Recently, I was tasked with learning ReactJS (or just "React"). So, I made the most obvious choice possible: I decided to write an ASCII roguelike, which uses React as the front-end.
Why an ASCII Roguelike?
Why? For several, obvious reasons:
- I have very limited time to work on this; perhaps as little as one hour a day, or less.
- ASCII roguelikes require little beyond a good monospace font -- no complex graphics, very simple animations
- I enjoy creating roguelikes. It's fun. Fun motivates me to work on this, which fuels my learning.
- Having created several (failed/incomplete) roguelikes in the past, I know how to code them. I don't have to think too hard about level generation algorithms, line-of-sight (or area-of-sight) lighting, etc. so I can focus on the technology.
I set out to create, in my mind, the first step of any text roguelike: draw text on the screen really fast and see how it performs. HTML should render at lightning-speed in my modern browser, right?
The Simplest Possible Performance Test
React is just a front-end technology; it doesn't dictate how I should structure my HTML. With that in mind, I set out to answer two questions:
- What kind of performance can I expect with my roguelike?
- What factors affect performance? Does changing the font, applying colour (or not), using nested
div tags vs.
span tags, etc. make any difference?
In brief, the answer to question #2 ended up being "no." Performance bottlenecks on something else entirely; none of those changes make any significant difference.
- Define dimensions of the screen. In this case, 50x16 tiles.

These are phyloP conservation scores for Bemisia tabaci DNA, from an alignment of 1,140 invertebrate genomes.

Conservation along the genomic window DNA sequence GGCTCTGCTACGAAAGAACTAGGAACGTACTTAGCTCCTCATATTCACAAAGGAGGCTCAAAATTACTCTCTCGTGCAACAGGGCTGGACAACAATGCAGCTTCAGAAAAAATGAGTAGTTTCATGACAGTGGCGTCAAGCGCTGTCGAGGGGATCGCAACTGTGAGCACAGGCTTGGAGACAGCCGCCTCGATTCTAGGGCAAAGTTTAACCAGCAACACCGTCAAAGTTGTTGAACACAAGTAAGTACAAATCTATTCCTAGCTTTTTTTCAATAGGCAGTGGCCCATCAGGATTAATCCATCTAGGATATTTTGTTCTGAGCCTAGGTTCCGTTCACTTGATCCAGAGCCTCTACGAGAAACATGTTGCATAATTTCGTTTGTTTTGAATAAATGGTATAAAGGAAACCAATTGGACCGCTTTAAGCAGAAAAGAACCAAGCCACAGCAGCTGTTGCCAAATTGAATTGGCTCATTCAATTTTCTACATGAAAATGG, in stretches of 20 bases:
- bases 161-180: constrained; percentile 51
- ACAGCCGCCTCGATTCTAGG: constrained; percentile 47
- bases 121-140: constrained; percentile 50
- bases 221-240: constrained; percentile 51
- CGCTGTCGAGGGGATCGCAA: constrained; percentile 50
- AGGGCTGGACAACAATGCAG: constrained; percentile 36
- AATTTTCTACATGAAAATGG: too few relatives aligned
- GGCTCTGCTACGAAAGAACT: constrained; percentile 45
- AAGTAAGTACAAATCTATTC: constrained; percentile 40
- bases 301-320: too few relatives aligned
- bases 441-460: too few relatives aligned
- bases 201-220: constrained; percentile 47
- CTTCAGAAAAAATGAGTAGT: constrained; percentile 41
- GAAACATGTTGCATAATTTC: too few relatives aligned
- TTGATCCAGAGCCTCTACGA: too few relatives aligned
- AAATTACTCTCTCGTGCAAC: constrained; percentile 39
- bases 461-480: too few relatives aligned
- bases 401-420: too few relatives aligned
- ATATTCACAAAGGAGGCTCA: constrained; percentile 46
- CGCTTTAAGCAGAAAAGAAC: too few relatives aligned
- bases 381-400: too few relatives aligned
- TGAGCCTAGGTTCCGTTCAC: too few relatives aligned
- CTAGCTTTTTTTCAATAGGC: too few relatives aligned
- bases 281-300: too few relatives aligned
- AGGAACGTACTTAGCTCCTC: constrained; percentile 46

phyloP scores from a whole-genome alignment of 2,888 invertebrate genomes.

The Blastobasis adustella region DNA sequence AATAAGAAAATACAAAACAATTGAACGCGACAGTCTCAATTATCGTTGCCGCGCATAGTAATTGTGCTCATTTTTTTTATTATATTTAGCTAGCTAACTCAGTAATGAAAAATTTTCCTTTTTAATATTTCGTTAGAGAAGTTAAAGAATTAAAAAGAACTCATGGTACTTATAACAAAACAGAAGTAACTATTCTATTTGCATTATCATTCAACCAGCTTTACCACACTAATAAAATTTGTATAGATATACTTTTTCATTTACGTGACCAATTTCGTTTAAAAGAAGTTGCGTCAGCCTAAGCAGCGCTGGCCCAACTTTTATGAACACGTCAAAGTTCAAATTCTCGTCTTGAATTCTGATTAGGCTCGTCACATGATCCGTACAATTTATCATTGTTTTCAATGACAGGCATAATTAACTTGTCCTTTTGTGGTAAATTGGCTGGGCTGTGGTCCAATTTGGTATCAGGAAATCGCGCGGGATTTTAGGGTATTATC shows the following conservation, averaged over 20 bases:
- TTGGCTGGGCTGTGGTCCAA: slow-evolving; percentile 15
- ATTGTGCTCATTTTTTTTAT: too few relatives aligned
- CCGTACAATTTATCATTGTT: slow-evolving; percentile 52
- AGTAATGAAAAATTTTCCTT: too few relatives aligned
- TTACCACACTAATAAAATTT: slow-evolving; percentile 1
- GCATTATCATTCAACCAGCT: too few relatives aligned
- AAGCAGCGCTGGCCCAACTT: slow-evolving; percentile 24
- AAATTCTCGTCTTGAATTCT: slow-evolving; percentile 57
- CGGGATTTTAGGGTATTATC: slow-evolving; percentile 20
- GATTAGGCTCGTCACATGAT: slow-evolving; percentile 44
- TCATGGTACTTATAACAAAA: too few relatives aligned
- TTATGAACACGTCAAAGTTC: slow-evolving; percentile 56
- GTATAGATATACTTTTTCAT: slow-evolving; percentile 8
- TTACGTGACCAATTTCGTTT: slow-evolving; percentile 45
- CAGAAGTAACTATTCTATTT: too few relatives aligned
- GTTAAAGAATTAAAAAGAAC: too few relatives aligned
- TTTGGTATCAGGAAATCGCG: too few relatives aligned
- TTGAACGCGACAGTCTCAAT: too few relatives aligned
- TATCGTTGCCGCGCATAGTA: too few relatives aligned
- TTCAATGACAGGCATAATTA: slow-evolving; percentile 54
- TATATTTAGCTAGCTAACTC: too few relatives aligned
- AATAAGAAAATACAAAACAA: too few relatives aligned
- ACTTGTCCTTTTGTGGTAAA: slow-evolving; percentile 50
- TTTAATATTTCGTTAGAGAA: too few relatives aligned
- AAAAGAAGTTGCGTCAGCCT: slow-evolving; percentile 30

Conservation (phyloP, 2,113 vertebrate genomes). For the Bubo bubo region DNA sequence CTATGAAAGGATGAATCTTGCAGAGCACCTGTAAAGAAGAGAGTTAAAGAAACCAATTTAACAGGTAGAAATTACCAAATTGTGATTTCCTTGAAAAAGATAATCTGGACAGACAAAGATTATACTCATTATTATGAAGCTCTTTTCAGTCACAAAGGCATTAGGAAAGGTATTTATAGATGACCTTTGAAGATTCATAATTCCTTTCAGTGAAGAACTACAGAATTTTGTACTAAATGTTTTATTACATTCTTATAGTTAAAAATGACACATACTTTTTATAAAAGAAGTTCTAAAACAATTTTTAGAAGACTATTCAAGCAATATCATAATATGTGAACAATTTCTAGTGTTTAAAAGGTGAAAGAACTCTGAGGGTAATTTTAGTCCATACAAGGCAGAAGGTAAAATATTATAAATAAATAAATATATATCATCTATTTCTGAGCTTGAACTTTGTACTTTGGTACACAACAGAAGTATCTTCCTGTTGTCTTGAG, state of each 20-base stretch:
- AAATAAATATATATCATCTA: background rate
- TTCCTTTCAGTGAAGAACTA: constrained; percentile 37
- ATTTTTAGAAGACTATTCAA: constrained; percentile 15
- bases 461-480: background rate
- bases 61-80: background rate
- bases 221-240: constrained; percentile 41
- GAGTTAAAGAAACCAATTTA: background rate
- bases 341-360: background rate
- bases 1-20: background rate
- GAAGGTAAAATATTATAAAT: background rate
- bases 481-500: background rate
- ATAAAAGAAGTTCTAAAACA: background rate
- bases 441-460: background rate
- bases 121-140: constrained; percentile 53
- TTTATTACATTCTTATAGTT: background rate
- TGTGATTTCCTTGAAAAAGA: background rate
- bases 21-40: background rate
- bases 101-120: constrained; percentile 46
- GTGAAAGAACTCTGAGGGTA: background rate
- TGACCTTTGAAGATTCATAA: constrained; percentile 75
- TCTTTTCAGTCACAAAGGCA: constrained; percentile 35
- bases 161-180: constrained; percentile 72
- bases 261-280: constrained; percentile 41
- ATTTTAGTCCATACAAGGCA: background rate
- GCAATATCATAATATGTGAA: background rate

- Create a
div tag for each tile. Style it appropriately (eg. width/height big enough to fit any character)
- Very frequently (like, 60 times per second), update each tile's display to a random character with a random colour.
You can see the code, more or less (with FPS counting), here. It's simple, and to the point.
In a word: abysmal! On my fairly beefy dev machine (lots of RAM, good CPU, mediocre GPU), it renders at a measly 6-7FPS. You can see the results in this tweet.
As I mentioned earlier, I tried several variations; none of them improve performance, at all. The core of it comes down to a call to set the character itself. Pseudocode:
var character = ...
var colour = ...
var tile = window.tiles[i];
tile.innerText = character
It turns out that browsers, even modern ones, even on beefy hardware, are really, really slow when you set
innerText. The only alternative - using
innerHTML -- is slower, and probably broken on Internet Explorer.
For an ASCII roguelike without too much going on, 6FPS is probably enough. If I really cared about performance, I could switch to canvas-rendering and a bitmap font (lots of work and not sure how it works with React), or using images - either images of text, or real images.
For me, the goal is to learn ReactJS, so I plan to continue forward with this as-is, without major surgery.